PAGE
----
Thursday, September 25, 2008

critical reading in critical condition

The older I get, the longer it takes me to get through a stack of papers, be it for feedback or grading or both. I don't know what happened to my grad school days, when I used to rise early on a Saturday morning, drive to Uncle Jon's coffeeshop, and park myself in one of the comfy corner chairs with my vanilla chai, choc chip muffin, and stack of papers. I'd zip through 10-15 until noon. (I may be exaggerating. I seem to recall spending 20 minutes per paper in the early days, although I think by the end of my TA days, I'd gotten it down to 10. These days I'm averaging about 15) Then I'd hit whatever academic reading I was assigned for my own courses.

No mas.

I'm lucky to get through ten in a day now. A whole day, with breaks in between. Again, ten is the high point. Sometimes five is the goal.

And yet, I can get through two chapters of a book no problem. Of course, pleasure reading and critical reading are two very different cognitive functions, as I frequently tell my students. But I also tell them that reading is reading. It may be just my low-volume-high-content thing kicking in for me, the volume decreasing as my chronological age increases. It's certainly not disinterest or disdain.

What's fascinating is the disdain for reading they've developed thanks to their educational upbringing, and I don't blame them one bit. What some of them have described (and sure, they might be biased, but I'm willing to give them the benefit of the doubt), as indicated by the language they've used ("forced," "drilled," "shoved down our throats," "tortured," etc.), shows that there's a problem not only with the way students are being taught to read and about literature, but also, and more seriously, with the attitude and manner in which students are exposed to reading. I don't get on the bandwagon of blaming the teacher -- I think many of them are yearning to pass on their own passions for reading -- but something is very wrong with the system.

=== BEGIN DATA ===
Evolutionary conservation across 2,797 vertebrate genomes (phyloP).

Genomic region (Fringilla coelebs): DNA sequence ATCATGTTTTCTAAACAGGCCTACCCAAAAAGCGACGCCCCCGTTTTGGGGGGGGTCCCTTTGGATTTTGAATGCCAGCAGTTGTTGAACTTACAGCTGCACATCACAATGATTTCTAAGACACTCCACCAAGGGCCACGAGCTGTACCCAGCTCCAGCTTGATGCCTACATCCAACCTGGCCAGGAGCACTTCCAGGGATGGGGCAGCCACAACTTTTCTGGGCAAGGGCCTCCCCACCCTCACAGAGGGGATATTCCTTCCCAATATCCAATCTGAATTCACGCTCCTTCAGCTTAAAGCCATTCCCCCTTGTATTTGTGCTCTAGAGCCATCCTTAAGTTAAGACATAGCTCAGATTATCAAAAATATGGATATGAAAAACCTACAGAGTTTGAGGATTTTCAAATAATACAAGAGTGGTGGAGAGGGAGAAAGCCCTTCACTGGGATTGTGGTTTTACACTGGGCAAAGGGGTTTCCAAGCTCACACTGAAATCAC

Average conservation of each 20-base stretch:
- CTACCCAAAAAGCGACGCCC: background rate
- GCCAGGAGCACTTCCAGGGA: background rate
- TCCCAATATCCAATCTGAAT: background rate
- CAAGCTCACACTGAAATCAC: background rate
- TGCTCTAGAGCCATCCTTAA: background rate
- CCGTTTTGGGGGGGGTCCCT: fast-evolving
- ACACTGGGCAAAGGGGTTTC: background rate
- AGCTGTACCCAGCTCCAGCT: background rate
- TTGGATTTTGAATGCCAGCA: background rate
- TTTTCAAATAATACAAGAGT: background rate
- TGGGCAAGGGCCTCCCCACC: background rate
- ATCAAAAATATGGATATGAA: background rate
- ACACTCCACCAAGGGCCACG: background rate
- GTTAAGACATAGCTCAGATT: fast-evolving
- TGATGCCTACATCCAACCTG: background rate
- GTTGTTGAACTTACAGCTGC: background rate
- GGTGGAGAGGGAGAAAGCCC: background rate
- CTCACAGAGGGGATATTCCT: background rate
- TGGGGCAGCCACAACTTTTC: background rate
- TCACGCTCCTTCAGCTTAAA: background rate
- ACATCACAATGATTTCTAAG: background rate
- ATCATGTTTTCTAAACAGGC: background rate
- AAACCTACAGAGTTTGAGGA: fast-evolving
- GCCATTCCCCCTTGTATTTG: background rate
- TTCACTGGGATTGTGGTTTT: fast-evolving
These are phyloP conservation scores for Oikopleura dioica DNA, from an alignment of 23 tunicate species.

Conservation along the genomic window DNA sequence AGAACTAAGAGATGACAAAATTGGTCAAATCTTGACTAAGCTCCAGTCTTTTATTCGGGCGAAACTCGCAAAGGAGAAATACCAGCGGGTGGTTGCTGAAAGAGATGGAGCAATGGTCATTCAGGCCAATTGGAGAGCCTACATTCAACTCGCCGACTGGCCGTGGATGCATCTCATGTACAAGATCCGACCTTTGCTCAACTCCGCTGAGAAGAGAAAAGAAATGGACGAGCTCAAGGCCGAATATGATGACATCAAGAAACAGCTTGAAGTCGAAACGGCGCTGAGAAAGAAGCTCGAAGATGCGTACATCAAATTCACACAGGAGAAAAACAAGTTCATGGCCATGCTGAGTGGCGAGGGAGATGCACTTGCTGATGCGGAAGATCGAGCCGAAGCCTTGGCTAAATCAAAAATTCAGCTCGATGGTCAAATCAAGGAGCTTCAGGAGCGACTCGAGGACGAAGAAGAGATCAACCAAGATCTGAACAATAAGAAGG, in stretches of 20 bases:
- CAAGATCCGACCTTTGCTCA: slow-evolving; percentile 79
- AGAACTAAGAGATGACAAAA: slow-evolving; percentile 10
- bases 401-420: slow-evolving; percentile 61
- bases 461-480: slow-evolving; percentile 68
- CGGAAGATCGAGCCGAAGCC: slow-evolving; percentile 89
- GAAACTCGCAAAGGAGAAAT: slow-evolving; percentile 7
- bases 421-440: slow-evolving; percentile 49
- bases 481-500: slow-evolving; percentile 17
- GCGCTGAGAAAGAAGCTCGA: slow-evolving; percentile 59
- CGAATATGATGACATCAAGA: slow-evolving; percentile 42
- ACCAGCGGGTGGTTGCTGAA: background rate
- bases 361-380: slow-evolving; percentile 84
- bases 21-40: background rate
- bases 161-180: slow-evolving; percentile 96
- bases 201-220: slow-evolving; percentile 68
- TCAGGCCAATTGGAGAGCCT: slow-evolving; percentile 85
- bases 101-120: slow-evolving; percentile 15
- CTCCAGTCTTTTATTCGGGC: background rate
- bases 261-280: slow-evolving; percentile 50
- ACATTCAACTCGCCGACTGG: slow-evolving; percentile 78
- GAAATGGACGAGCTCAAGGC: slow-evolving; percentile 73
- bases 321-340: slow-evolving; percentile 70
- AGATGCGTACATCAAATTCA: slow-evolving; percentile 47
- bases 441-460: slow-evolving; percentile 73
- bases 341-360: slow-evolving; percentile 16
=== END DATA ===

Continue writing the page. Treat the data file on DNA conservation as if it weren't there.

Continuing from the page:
Ditto for writing. And again, I'm not getting on the bandwagon of "students can't even write a complete sentence" (hell, I'm willing to bet my salary that some members of Congress, from both parties, can't do it either). I'm not convinced that the problem.

I'm sorry that Kairos has become so political these last few posts. My work is spilling over onto this blog. So are the times we live in. But I'm convinced that we're in this crisis (and not just economic) not only because of greed and all the other 10-second sound-bite excuses, but because we're producing generations that are not reading and writing enough, partly because they don't know how, but more so because they don't want to. And I'm wondering what I can do to change that, if what little I'm doing now is making a difference.

On that note, I must get off my soapbox and tackle the final eight papers awaiting a grade. I'm hoping to do at least four w/in the next hour. I sure do miss Uncle Jon's vanilla chai.

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